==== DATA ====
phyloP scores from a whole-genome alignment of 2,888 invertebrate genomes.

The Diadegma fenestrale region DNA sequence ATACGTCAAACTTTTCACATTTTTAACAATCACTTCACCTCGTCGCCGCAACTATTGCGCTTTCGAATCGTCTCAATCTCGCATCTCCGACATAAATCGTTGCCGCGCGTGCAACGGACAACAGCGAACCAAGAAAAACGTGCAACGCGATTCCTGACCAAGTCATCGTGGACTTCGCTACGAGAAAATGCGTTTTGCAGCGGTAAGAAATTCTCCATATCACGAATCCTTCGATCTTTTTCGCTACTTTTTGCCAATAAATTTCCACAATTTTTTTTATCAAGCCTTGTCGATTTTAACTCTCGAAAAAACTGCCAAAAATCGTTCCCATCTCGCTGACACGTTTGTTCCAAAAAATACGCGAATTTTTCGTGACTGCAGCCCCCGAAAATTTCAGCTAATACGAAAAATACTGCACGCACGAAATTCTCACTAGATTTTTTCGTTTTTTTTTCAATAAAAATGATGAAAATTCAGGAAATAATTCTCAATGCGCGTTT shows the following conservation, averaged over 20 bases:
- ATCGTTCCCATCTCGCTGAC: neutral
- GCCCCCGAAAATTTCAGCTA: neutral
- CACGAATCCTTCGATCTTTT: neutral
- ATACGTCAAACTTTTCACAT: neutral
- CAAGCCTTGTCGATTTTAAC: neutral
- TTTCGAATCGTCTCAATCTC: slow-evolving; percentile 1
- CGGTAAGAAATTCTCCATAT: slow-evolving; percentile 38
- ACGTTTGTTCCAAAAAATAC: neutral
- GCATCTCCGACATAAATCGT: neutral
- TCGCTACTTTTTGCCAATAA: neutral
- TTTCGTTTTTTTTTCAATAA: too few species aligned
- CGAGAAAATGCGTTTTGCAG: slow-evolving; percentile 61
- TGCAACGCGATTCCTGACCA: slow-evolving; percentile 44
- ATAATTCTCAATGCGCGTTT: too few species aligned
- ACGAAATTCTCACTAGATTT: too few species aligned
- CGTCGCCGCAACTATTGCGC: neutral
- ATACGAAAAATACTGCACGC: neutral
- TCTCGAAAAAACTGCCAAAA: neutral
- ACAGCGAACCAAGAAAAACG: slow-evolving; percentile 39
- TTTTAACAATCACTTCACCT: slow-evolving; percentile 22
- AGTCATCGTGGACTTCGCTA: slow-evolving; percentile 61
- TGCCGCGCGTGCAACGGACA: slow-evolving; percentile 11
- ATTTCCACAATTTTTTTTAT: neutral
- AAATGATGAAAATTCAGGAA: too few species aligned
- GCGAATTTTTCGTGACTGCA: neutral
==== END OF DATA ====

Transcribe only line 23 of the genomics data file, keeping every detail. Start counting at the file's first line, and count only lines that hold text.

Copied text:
- AGTCATCGTGGACTTCGCTA: slow-evolving; percentile 61